Some rather gaudy purple irises serve as willing subjects for working wet-in-wet and glazing for bright and colorful results.
- 1 1/2" (381mm) Flat Winsor & Newton Series 965
- 1" Grumbacher Aquarelle Flat Red Sable
- #12 Winsor & Newton Series 7 Red Sable
- #10 Winsor & Newton Series 820 Red Sable
- #6 Grumbacher Watercolor Classic Paints
- Sap Green
- Hooker's Green Dark
- Phthalocyanine Blue
- Cobalt Blue
- Dioxazine Purple
- Alizarin Crimson
- Permanent Rose
- Raw Sienna
- Burnt Umber
- Spiral Pad (11" x 14") Canson #140 cold pressed
- #2 Pencil
- Kneaded Eraser
- Palette - Your choice. Mine is an old Robert E. Wood model.
- Water container (x2) and water
- Hair dryer (optional)
Step 1: Preparing Reference Art
After developing your composition into a working sketch, or selecting a photo for reference, begin by drawing a grid on the reference art. You can draw your grid on acetate and tape it to the reference art, or if you are using digital photos, import your photo into a page layout program, draw your gridlines on top of the photo, and print out a reference print. Tape your paper to your support with masking tape on each of the four corners. Using at least 140lb paper avoids most problems with warping as the paper expands and contracts from the moisture in your paints. Lightly pencil an enlarged version of your grid on your paper. If you're confident in your sketching skills, you can skip the whole grid step and just sketch straight onto your paper.
Step 2: Drawing on Your Watercolor Paper
Following each square of your reference art, lightly draw the key elements in each square. Continue with each square until entire drawing is completely sketched. Use your kneaded eraser to remove grid lines after you complete your drawing.
Step 3: Start Painting!
I started by using my 1" flat to brush clear water over the entire paper, being sure to paint around the basic flower shapes. Into the wet paper, I worked a mixture of Cadmium Yellow Light and Sap Green. While the first wash was still wet, I flowed in darker tones mixed with Hooker's Green Dark and Cobalt Blue, using my #10 brush.
Step 4: Undercolor and Accenting
After the background wash was dry (I used a hair dryer to dry the paper), I used small washes of Raw Sienna to indicate the browning portions of the irises. I then began adding some darks to the foliage with a mixture of Hooker's Green Dark and Cobalt Blue.
Step 5: Raw Color
Because the irises were so intense in color, I decided to underpaint some of the petals in pure Permanent Rose. Be sure to use clear water and soften any edges that are supposed to be soft before your wash dries. On the upper portions of the flowers, I flooded the area with clear water and used a wet-in-wet technique of Permanent Rose to create the soft blushes of color in the white areas of the flowers.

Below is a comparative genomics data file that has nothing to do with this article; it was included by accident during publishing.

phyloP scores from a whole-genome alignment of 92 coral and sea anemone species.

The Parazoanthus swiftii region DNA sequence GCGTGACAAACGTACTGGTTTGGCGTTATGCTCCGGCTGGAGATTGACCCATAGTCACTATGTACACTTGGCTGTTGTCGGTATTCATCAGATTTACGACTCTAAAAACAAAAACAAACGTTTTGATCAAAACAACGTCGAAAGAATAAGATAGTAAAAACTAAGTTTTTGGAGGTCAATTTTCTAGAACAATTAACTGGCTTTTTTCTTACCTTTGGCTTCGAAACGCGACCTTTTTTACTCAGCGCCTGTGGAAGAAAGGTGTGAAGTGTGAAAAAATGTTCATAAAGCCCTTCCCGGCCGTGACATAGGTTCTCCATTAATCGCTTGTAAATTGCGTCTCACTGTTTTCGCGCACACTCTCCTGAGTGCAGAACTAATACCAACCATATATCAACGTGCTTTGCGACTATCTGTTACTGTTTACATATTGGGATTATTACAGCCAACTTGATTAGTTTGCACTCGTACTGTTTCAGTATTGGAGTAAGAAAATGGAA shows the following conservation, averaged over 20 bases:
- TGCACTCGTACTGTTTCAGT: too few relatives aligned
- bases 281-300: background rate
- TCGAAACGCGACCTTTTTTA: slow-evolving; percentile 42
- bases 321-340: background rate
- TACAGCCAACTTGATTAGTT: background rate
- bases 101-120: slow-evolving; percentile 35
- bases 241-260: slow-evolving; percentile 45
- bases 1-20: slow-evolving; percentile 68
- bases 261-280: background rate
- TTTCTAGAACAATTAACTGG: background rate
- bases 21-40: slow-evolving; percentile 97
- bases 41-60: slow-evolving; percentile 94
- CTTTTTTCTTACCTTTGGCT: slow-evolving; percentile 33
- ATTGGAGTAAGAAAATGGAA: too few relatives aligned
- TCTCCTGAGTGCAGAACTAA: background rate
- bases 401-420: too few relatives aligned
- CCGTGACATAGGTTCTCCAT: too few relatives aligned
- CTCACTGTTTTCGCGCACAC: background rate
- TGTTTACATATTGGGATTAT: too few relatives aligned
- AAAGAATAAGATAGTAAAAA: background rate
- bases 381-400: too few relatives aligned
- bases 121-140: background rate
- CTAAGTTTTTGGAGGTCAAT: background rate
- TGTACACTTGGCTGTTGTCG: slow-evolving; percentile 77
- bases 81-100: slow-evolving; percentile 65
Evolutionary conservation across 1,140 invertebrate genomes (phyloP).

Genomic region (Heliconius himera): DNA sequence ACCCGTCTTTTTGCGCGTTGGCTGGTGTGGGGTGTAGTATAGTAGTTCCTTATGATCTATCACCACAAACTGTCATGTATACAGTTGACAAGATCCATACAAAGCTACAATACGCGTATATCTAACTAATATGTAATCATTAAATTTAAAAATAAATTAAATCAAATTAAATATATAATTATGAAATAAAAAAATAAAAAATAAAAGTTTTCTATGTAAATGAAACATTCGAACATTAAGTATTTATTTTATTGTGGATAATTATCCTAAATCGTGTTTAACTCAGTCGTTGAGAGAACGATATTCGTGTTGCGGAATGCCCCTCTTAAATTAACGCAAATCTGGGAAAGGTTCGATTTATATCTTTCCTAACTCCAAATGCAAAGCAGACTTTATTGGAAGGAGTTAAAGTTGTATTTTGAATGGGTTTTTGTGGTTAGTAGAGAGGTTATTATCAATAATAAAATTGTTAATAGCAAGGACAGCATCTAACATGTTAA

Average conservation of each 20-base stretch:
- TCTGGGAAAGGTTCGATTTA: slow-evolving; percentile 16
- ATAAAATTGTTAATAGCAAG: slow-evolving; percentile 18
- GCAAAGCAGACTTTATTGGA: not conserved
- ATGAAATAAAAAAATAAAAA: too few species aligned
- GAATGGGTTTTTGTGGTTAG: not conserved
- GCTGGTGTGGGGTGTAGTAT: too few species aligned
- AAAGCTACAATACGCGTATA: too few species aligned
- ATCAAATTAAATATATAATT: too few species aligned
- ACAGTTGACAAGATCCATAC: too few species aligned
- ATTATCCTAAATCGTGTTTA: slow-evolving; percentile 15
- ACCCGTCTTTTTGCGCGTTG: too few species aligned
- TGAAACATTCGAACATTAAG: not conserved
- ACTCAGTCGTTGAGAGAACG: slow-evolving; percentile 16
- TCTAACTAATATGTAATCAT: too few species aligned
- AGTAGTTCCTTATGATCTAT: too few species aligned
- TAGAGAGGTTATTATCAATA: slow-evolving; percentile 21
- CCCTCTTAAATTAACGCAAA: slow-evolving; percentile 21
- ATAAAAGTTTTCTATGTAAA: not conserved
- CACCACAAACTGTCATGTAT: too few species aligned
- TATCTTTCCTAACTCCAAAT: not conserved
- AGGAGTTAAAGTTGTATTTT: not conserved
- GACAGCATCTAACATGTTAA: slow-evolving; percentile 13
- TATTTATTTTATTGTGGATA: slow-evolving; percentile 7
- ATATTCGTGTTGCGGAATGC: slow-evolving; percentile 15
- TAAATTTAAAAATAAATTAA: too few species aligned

Step 6: Muted in Shadow
Using Cobalt Blue with a touch of Dioxazine Purple, I painted the basic shadows of each flower. I paid close attention to the original photo to get the correct shapes and combination of soft and hard edges. I then used Dioxazine Purple to start adding the shadows on the red petals.
Step 7: Altering Reality
My original photo had a background of a sunlit brick wall. I decided the bricks would make the painting too busy and opted to use a dark mixture of Phthalocyanine Blue and Burnt Umber to indicate a deep shadow area behind the entire group of flowers and foliage. I varied the mixture as I painted the background for a more interesting design. These two colors can give you deep dark blues, rich greens, and warm dark browns as you mix them in different quantities.
Step 8: Chasing the Light
I started to work intensely on the patterns of light and dark within the foliage. Using various mixtures of Cadmium Yellow Light, Sap Green, Hookers Green Dark, Pthalocyanine Green and Cobalt Blue, I modeled the leaves until I achieved the effect of sunlight traveling through them. It casts some in shadow, backlights some, and makes cast shadows across other leaves. All the while, I was paying close attention to the photo so I could get enough of the detail to make it believable. I also worked on the stalks of the flowers with Sap Green, Raw Sienna, and Burnt Umber.
Step 9: Making it Real
Step 10: Take a Step Back
After letting the painting set for a day, I brought it out again and looked at it with a loose mat and fresh eyes. I saw a few areas that needed tweaking. After making some minor adjustments in contrast and shape, the painting was declared finished.